A serious bout of ill-health forced him to abandon a successful career in politics but, in the intervening 10 years, Andrew Tink has become the successful author of five books of biography and history. His latest is Honeysuckle Creek: The Story of Tom Reid, A Little Dish and Neil Armstrong’s First Step (NewSouth). That first step on the moon: all of us of sufficient age remember where we were when we saw that amazing TV footage but few of us realised what a crucial role Australians played in bringing it to the world.
Andrew Tink’s wonderful new book is part biography, part technical explanation of admirable clarity and part space age thriller. That moon mission was tracked from three sites equidistant around the globe: Goldstone in California, Madrid and Honeysuckle Creek south of Canberra; they collectively provided continuous two-way communication between the Apollo 11 astronauts and Mission Control in Houston. The excellent, but self-effacing Director of Honeysuckle Creek, Tom Reid, had built such a splendid team of technicians, they were able to provide vision far superior to that from Goldstone. At the crucial moment of Armstrong descending the ladder, Goldstone’s image was unclear and upside down! Houston switched to the Honeysuckle feed; thus the world received clear, unforgettable images.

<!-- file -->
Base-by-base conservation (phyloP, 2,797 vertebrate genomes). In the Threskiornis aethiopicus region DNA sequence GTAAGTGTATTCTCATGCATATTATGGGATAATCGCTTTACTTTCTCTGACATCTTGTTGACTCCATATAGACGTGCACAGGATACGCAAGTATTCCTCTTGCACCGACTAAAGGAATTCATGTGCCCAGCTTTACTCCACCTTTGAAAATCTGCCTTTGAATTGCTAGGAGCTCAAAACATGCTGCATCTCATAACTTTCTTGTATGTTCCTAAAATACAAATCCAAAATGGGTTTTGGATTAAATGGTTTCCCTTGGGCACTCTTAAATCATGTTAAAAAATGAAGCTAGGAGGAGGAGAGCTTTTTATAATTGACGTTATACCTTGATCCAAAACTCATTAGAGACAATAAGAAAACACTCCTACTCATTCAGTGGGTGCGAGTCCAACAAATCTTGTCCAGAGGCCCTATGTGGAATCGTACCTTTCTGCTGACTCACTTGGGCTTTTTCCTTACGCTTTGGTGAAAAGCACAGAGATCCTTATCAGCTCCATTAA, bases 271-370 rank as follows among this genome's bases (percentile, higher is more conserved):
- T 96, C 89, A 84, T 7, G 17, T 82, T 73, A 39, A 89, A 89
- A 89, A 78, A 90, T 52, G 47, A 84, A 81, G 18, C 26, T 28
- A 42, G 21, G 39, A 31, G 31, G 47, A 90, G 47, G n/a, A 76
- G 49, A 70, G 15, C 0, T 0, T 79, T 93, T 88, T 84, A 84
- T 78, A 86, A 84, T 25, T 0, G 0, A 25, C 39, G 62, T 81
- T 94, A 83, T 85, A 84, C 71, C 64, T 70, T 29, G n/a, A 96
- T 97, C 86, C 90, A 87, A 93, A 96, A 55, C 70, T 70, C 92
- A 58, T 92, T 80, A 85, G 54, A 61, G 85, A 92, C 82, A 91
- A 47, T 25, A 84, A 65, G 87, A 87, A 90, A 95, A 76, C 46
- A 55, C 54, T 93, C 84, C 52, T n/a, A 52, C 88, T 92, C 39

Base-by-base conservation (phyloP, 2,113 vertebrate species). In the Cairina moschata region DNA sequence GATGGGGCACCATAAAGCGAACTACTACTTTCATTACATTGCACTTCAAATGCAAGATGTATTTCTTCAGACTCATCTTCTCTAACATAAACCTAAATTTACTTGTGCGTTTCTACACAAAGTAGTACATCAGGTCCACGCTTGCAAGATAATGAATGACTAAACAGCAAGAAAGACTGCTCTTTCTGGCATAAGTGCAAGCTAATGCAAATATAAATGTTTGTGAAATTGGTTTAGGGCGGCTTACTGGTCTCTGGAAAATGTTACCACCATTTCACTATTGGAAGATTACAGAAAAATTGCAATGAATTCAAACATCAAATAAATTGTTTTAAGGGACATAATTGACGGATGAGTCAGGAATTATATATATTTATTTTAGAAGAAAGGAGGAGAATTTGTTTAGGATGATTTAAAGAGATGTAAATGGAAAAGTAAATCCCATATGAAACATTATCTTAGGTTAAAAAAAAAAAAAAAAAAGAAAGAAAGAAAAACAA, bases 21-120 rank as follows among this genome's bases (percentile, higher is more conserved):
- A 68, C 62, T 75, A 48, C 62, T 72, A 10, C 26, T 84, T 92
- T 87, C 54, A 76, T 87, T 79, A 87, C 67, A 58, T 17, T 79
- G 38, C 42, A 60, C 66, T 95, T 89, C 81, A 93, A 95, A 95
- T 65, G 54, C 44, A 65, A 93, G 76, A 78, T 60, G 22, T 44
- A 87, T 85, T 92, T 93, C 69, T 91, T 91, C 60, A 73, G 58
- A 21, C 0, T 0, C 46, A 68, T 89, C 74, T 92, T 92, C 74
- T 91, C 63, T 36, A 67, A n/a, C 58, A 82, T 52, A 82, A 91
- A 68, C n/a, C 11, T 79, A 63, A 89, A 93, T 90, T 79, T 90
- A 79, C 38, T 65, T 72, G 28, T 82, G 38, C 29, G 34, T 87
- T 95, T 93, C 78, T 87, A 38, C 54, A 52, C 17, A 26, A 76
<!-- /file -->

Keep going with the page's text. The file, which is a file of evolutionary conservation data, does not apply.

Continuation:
This is a cracker of a book about a wonderful man, his team and their remarkable, but largely unrecognised technical and personal achievements.
You might disagree with half of it, but you’ll enjoy reading all of it. Try your first 10 weeks for just $10